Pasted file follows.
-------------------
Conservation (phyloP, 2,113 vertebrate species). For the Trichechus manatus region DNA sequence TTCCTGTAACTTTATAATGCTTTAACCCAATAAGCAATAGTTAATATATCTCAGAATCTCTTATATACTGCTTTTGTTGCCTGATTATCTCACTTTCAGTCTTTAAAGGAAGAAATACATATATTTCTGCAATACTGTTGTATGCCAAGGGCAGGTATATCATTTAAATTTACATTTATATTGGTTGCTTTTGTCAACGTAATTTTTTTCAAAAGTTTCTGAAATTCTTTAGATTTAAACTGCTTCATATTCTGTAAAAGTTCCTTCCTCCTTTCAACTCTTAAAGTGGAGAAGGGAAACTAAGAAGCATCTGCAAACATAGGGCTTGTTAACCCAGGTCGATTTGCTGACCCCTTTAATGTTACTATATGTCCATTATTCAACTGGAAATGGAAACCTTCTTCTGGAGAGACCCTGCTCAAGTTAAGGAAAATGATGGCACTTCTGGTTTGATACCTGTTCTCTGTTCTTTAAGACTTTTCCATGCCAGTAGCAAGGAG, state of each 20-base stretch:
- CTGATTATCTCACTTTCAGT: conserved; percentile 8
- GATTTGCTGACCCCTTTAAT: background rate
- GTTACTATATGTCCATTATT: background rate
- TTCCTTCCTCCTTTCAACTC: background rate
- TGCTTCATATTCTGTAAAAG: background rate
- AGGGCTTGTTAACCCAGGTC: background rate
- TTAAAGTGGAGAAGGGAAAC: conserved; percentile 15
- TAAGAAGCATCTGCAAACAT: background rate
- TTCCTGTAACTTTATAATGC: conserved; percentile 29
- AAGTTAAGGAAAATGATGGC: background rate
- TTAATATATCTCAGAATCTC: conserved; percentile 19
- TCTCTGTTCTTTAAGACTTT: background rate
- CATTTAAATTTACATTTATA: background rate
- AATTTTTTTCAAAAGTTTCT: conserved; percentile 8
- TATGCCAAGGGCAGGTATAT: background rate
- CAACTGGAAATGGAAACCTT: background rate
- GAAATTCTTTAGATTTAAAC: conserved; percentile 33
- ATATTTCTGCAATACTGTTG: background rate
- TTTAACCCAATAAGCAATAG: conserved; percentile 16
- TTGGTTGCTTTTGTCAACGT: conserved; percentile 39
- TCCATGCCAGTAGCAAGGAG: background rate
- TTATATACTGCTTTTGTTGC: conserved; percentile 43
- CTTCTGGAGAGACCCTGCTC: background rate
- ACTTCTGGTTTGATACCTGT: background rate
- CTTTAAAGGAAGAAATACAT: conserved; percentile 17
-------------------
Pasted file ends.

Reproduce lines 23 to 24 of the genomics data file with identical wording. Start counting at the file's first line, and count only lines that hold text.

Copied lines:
- TTATATACTGCTTTTGTTGC: conserved; percentile 43
- CTTCTGGAGAGACCCTGCTC: background rate